Riverside’s Water Chromium is 20 Times Lower Than MCL
Riverside, Calif. – “Riverside Public Utilities’ (RPU) water has levels of total chromium that are significantly less than the state and federal Maximum Contaminant Levels (MCLs),” said RPU General Manager David H. Wright.
In fact, as cited in the RPU 2009 Water Quality Report, Riverside’s water averaged 2.0 parts per billion (ppb) for chromium 6, with a testing range of 1.6 to 2.3 ppb during system-wide tests in 2009. “That is much lower than the California MCL of 50 ppb and the federal MCL of 100 ppb,” Wright said.
There is currently no separate state or federal MCL solely for hexavalent chromium, one of two types of chromium typically found in water. A Washington D.C. lobbying group, which is pushing for stricter hexavalent chromium guidelines, listed Riverside’s water in a recent report among 35 systems tested.
“While many water providers are well within the enforceable state and federal guidelines for total chromium, the proposed state guidelines that deal specifically with hexavalent chromium are a unique challenge for California water agencies,” said David H. Wright, General Manager of Riverside Public Utilities.
One of the reasons is that chromium, including hexavalent chromium, is naturally occurring and has shown up for centuries in groundwater supplies like those Riverside relies on. Most water agencies in California’s Inland Empire region report MCLs’ for total chromium in the 1-3 ppb range. Another reason is that regulatory tests can’t currently detect the chemical at a level below 1 ppb.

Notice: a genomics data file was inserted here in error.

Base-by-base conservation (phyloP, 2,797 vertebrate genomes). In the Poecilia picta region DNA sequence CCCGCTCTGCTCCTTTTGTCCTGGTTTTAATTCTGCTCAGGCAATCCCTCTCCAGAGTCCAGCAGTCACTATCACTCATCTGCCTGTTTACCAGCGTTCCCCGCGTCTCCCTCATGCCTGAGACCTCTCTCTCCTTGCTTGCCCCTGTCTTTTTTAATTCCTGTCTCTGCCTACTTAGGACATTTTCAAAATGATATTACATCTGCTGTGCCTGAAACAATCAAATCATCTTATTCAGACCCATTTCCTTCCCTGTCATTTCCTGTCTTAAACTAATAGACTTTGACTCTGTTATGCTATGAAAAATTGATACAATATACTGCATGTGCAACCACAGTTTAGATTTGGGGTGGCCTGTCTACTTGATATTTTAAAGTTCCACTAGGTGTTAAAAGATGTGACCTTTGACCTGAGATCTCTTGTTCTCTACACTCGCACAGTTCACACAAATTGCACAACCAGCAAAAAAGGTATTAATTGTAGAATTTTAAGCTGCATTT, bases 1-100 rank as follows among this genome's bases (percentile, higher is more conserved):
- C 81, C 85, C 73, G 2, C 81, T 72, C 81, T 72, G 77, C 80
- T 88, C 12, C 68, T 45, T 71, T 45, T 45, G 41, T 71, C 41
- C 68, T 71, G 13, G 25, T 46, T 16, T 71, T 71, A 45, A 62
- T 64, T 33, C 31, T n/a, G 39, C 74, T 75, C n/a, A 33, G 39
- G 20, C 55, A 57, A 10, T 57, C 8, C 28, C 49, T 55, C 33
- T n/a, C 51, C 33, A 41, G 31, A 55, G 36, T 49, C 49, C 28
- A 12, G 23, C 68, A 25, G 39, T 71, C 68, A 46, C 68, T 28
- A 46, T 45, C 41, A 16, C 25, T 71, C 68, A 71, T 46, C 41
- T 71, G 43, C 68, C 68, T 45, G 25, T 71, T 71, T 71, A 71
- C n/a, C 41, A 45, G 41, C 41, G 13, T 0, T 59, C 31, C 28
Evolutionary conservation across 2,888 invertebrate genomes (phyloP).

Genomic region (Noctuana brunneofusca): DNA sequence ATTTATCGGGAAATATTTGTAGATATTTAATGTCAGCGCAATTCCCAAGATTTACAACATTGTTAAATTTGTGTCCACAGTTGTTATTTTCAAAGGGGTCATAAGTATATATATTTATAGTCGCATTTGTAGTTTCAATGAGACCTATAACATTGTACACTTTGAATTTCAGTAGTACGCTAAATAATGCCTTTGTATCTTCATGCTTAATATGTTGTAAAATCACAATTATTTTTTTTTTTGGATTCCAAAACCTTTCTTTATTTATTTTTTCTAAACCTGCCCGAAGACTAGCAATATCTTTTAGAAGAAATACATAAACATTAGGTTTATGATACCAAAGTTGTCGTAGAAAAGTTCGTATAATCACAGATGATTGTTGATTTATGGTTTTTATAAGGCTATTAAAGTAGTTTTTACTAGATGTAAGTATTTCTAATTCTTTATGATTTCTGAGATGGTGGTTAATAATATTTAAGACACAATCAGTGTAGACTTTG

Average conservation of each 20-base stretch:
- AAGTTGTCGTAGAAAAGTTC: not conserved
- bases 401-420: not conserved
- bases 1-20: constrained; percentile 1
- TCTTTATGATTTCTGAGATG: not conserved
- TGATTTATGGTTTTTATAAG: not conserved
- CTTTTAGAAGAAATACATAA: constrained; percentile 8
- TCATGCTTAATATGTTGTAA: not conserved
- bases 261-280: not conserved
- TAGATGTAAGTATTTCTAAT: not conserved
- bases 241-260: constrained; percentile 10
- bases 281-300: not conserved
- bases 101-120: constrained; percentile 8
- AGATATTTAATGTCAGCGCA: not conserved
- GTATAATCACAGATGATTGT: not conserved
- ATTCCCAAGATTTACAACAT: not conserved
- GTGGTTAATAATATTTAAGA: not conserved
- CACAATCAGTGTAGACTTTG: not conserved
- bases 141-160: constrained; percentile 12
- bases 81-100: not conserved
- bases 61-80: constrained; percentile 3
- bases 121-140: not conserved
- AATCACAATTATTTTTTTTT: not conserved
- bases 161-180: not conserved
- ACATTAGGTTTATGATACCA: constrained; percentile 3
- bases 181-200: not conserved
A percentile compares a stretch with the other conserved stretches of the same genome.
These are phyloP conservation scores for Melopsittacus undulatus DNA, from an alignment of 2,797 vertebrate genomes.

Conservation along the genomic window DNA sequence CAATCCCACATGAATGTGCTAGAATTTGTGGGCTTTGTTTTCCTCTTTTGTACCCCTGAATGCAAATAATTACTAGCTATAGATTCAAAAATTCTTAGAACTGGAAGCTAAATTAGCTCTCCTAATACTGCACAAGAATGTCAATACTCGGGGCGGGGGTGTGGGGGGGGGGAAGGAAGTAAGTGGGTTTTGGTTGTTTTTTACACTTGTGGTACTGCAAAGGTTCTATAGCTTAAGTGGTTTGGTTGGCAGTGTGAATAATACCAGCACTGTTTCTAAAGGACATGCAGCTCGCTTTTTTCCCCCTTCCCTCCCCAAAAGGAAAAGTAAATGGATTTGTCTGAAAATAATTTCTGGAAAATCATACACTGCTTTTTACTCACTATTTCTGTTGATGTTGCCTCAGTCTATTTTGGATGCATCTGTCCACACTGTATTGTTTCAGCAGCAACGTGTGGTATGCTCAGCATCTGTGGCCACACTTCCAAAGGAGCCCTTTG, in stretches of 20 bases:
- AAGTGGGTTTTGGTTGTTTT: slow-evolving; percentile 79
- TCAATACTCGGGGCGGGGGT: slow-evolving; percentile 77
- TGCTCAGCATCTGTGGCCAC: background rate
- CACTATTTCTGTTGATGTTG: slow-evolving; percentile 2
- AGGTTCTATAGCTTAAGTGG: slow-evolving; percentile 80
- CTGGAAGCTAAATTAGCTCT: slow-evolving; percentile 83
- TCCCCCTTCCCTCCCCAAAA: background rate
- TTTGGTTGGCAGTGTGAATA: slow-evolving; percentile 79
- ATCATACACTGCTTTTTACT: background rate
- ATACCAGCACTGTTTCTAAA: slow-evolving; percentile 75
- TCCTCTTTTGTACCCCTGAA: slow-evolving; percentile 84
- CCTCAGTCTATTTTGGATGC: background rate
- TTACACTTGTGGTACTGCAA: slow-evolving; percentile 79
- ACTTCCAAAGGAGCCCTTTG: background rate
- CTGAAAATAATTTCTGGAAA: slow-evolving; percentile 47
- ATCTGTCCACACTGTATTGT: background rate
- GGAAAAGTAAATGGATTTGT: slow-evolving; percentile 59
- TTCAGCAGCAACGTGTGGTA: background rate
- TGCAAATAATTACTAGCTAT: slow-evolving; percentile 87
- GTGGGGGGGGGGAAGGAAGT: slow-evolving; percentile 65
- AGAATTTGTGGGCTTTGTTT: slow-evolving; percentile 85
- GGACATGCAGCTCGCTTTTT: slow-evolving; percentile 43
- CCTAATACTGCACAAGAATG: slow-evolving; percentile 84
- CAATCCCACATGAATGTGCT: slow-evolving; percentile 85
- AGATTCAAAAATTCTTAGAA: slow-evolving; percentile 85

The new California public health goal for hexavalent chromium is proposed to be 0.06 parts per billion, a substantial shift in the regulation of this chemical. While not enforceable, a public health goal is used to determine the enforceable maximum contaminant level (MCL) for a chemical, which is enforceable.
The proposed public health goal from the state Environmental Protection Agency represents a dramatic increase in efforts to regulate hexavalent chromium, which also is known as chromium 6 or CR VI. However, according to the state EPA, the public health goal is not a boundary line between a “safe” and “unsafe” level in drinking water.
The public health goal seeks to establish a level that would not cause significant health effects after drinking two liters of water with that level of chromium 6 over a 70-year period. A public health goal does not take into account such factors as the cost of treating all water to that standard or the technological limits in reaching that standard. The maximum contaminant level is enforceable and does take into account other factors, such as economics.
“The bottom line information for our customers is that Riverside’s water, is reliable, safe, and meets or surpasses all state and federal drinking water quality standards,” Wright said.